That previously unavailable set of data offers a new source of
Many attorneys have been asking for HIM staff to produce
and comment on these logs in a deposition, since they can
reveal details on how a patient was treated and who had access
to what information. A frequent deposition question asks
what other information a provider had available at a certain
time. For instance, was a key radiology report available in a
preliminary status at a certain time, and was that document
reviewed? Access logs could fill in the details.
Access logs are the number-one reason that HIM professionals
get deposed, Moore says. “That is a hot-button topic.”
Because access logs can be lengthy and difficult to read,
HIM professionals could be deposed by plaintiff attorneys to
discuss a log’s content and organization. Before a deposition,
HIM professionals need to review how their EHR documents
access logs and know how to decipher the sometimes complex
Because the EHR produces more granular, “secondary”
information outside of the typical patient records, Moore
recommends that HIM professionals work with their attorneys
prior to a deposition to review requested documents and
ensure they can interpret the information correctly.
What to Review in Advance
MOORE RECOMMENDS THAT HIM professionals and
Explaining Ambiguous Logs
their attorneys review the following types of information
prior to a deposition:
x Number, types, and locations of computers
x Operating systems and application software
x File-naming and location-saving conventions
x Back-up and archival disk inventories or schedules
x Locations of relevant digital records
x Back-up rotation schedules and archiving procedures
x Digital records management policies and procedures
x Corporate policies regarding employee use of
company computers and data
x Identities of all current and former employees who
had access to network administration, backup,
archiving, or other system operations during the
HIM professionals may also be called on to explain logs that
attorneys could find confusing or ambiguous.
Take, for example, a patient who dies during an operation.
A lawsuit is filed, and the plaintiff’s attorney requests the
patient’s records and corresponding access logs. The log shows
the surgeon entered the patient’s record three days after the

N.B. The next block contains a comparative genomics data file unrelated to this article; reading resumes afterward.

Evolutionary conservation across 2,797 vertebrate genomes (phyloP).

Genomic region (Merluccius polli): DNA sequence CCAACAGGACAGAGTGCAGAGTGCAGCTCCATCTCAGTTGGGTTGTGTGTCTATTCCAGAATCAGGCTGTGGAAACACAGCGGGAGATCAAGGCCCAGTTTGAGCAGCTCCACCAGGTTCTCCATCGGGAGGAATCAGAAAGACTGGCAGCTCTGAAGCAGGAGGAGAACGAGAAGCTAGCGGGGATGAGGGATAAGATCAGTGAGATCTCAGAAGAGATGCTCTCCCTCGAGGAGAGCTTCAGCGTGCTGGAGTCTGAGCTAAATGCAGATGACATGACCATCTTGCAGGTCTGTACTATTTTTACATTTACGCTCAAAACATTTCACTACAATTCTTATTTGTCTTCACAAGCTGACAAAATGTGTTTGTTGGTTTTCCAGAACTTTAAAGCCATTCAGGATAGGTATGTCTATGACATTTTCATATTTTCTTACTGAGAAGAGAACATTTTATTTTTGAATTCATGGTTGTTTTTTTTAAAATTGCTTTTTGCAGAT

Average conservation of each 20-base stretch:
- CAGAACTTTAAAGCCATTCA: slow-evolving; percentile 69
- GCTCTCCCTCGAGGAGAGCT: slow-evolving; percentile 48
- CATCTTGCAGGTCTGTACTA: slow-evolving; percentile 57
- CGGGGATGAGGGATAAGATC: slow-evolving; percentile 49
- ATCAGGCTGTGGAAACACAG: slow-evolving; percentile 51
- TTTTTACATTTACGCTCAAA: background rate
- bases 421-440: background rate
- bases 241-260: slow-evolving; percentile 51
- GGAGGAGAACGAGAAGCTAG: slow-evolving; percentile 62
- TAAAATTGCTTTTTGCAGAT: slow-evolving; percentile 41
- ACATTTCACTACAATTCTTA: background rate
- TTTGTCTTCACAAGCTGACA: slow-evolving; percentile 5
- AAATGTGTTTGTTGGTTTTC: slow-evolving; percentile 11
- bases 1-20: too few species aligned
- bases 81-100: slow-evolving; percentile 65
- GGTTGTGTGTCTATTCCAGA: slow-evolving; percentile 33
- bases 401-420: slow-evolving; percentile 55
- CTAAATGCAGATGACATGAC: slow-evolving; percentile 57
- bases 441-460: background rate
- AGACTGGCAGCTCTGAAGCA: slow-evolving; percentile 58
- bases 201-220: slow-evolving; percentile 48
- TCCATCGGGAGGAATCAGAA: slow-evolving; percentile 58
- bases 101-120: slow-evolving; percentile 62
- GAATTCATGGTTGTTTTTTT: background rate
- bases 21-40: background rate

surgery and made an edit to the record.
The plaintiff could assume the surgeon manipulated the
HIM professionals may also be called
on to explain access logs that attorneys
find confusing or ambiguous.
record to hide mistakes. However, the surgeon may have
entered the record to review and electronically sign the
dictated notes, which was recorded by the system as an edit.
In a deposition, an HIM professional would need to explain
what “edit” can mean in an access log. This explanation could
back up provider testimony on their actions in the record.
Know Your Sources, Practices
HIM professionals should work closely with their attorneys
before a deposition. The source of plaintiff questions likely will
come from the information they request in a subpoena. When
asked to participate in a deposition, the HIM professional
should review the subpoenaed documents and get comfortable
with the requested content.
There are times when information might be requested
from both the current EHR and the previous system or paper
chart. If this is the case, become familiar with all information
systems, old and new, before the deposition, Moore says.
HIM professionals also should thoroughly understand
their organization’s electronic data retention policies and
procedures. Plaintiff attorneys may question why a record
was not retained. Reciting the organization’s policy will not be
enough. HIM deponents should understand how the retention
policy operates in practice.
Moore reminds anyone being deposed to stick to their
expertise and have a solid understanding of their role in the
Typically HIM professionals are deposed to provide
information unknown to the plaintiff regarding
the organization’s EHR system and records. Their
answers should be limited to the question and avoid
unnecessary elaboration. For example, they should
not comment on how a provider handled patient
care, Moore says. Plaintiff attorneys may prod deponents for
incriminating comments that help their case.
“When you help, you hurt,” Moore says. “You think, ‘Well let
me just explain this in a way that this plaintiff attorney will
understand so they will stop asking me that question.’ But
usually when you are helping and going beyond the question,
you are hurting because you are just opening up avenues for
new questions or potential avenues for new causes of action.”
Above all, it is best to observe the following when giving a deposition: Speak to only the presented question, but also speak
the straight truth. ¢
Chris Dimick ( firstname.lastname@example.org) is staff writer at the Journal